3 Results
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3.1 PCR–SSCP and sequencing

The coding sequence for the BMP15 gene of four Iranian sheep breeds was amplified using three primer pairs, and the amplified fragments were used for PCR–SSCP. After optimization of the SSCP procedure, observation of different banding patterns suggested the presence of variant sequences in the amplified regions. For validation of the attained results from the PCR–SSCP, sequencing of distinct SSCP patterns was also carried out (Bioneer, Korea). Based on the sequencing results of the PCR and their subsequent alignment with the reference sequence of the BMP15 gene on the NCBI website (accession number NC_019484), a T755C mutation was detected. This mutation has recently been detected in exon 2 of BMP15 using next-generation sequencing data in Iranian Ovis aries (accession number rs55628000) (Fig. 2). Multiple alignments of the flanking sequence of this single-nucleotide polymorphism (SNP) with other mammals revealed that this mutation takes place in a conserved region that corresponds to the pro-region of the BMP15 protein.

Figure 2Sequencing results of the T755C mutation in BMP15 in Iranian sheep breeds.


Figure 3The effect of the T755C genotypes on the ewe litter size in Iranian sheep breeds. T and C are the wild- and mutant-type alleles, respectively. Means with common letters are not significantly different (P value < 0.05).


3.2 Allelic and genotypic frequencies

Genotypes and allele frequencies of c.755T > C SNPs in BMP15 gene of the Shal, Ghezel, Lori-Bakhtiari and Afshari sheep breeds are presented in Table 3. Three genotypic patterns of this SNP were detected in all four of the breeds. This SNP displayed a higher frequency of T than the C allele (25 % frequency in the whole population), and the TT genotype predominated in the whole population (average = 0.64). The allelic frequency of the T755C mutation ranged from 0.25 (Lori-Bakhtiari and Ghezel) to 0.42 (Afshari) in rams and 0.16 (Lori-Bakhtiari) to 0.31 (Afshari) in ewes. None of the studied breeds were in the Hardy–Weinberg equilibrium (p < 0.01). The genetic diversity for c.755T > C locus in the BMP15 gene was at the medium level in all populations, except for the Lori-Bakhtiari breed.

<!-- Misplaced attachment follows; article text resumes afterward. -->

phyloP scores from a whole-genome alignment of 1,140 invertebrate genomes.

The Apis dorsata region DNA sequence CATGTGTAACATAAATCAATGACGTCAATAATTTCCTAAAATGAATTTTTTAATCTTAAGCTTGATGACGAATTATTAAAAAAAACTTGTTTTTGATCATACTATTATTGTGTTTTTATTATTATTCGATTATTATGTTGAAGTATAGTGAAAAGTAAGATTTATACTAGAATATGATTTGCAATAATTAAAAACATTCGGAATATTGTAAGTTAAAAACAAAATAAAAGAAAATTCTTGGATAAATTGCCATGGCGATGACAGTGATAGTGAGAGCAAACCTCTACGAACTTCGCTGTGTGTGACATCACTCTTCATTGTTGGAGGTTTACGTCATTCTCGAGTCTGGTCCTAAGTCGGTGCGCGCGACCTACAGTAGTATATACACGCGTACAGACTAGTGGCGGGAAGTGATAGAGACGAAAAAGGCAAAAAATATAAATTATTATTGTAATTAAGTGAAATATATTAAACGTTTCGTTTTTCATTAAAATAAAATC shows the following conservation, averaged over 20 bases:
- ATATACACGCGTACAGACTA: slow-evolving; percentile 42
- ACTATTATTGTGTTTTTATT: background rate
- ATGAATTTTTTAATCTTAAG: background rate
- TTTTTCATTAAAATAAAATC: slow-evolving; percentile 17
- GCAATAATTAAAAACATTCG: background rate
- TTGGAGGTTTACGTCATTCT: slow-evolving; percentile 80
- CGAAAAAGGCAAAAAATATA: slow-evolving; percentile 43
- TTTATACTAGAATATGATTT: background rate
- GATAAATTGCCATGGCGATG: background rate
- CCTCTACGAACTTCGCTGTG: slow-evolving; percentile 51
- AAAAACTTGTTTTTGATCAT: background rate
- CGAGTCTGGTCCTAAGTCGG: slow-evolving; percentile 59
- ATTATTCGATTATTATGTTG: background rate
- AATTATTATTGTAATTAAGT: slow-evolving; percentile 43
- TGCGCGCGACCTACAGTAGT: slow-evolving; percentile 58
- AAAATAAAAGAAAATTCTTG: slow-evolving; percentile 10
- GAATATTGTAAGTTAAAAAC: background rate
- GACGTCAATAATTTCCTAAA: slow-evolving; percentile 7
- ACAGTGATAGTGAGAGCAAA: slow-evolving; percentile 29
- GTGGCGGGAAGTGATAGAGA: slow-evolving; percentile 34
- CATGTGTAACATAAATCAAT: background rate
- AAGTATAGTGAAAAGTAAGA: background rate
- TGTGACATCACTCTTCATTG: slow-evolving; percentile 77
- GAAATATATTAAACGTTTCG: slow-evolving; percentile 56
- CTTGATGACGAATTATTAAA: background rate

3.3 Association analysis

The LSMs of litter size for different genotypes of the BMP15 gene are shown in Fig. 3. The association analysis showed that this mutation had a significant effect on the ewe's litter size (P value = 0.009). Considering the genotype effect on lambing size in different breeds indicated that the CT genotypes had a higher litter size than the TT (0.5 and 0.8 lambs) and CC groups (0.7 and 0.9 lambs) in the Shal and Ghezel breeds, respectively. However, the homozygous mutant genotype was associated with higher lambing compared to the heterozygous animals of the Afshari breed (P value = 0.022). Also, ewes with sterile and tripleton phenotypes were heterozygous for this mutation.

4 Discussion
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It has been well documented that heterozygote carriers for BMP15 mutations display an increased ovulation rate and litter size compared to the wild-type ewes (Galloway et al., 2000; Hanrahan et al., 2004; Bodin et al., 2007; Martinez-Royo et al., 2008; Monteagudo et al., 2009). The majority of these mutations were located in the propeptide region of BMP15 or GDF9 (Di Pasquale et al., 2004; Inagaki and Shimasaki, 2010; Abdoli et al., 2016). The propeptide region of the protein is one of the most important attributes affecting the post-translational processing of the transforming growth factor beta (TGF β) superfamily (Liao et al., 2003; Shimasaki et al., 2004; Di Pasquale et al., 2004).